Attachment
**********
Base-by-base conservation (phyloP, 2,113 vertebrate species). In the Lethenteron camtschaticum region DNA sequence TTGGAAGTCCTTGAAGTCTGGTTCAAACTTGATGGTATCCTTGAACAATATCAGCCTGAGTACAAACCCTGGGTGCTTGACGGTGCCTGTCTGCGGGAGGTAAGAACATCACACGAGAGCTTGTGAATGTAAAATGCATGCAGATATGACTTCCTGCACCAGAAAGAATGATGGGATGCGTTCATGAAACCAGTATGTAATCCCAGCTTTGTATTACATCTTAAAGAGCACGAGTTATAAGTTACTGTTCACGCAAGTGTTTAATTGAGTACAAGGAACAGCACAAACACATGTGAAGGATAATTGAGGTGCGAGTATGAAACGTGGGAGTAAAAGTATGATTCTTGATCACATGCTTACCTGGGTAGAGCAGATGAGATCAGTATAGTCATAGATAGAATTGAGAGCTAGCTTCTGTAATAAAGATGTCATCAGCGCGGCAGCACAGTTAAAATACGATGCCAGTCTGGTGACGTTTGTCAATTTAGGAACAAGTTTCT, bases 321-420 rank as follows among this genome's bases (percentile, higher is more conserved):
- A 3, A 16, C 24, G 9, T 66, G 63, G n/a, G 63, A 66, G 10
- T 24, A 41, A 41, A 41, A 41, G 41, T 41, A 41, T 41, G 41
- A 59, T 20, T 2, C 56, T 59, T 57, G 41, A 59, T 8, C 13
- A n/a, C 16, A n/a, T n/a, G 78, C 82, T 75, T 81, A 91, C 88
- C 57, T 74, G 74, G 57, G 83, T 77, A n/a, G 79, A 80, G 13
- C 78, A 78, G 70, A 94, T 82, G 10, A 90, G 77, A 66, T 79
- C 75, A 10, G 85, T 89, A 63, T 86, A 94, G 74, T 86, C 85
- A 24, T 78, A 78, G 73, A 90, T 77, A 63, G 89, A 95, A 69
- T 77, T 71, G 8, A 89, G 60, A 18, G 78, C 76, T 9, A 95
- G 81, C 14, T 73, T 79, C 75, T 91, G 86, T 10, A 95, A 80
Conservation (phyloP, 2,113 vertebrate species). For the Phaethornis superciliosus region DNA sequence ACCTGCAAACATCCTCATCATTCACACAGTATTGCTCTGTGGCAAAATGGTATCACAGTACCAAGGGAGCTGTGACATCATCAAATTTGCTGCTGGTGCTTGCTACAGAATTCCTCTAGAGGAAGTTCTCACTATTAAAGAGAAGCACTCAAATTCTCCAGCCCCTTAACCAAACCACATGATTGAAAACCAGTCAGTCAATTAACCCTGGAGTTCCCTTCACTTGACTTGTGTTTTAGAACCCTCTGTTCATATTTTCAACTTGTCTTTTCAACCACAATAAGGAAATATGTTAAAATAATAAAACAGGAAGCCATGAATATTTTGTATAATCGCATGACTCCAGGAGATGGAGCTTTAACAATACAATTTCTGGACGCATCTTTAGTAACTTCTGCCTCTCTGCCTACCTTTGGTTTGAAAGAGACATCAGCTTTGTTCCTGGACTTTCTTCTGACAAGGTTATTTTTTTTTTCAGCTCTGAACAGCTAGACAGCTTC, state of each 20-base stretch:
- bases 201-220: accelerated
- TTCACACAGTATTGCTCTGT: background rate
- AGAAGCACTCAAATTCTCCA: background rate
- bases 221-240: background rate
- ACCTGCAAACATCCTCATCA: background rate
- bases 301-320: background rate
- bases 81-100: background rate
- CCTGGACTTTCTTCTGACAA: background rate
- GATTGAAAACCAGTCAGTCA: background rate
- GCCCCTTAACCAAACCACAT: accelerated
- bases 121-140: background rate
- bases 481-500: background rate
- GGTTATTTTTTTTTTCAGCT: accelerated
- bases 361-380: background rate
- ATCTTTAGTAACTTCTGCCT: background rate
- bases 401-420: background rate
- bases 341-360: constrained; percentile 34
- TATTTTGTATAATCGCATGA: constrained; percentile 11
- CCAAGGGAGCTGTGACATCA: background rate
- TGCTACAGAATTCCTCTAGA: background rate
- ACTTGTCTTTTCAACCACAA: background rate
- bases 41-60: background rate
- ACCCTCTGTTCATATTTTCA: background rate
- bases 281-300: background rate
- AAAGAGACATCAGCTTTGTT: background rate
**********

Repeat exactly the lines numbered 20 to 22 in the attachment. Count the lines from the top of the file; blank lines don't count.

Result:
- CCTGGACTTTCTTCTGACAA: background rate
- GATTGAAAACCAGTCAGTCA: background rate
- GCCCCTTAACCAAACCACAT: accelerated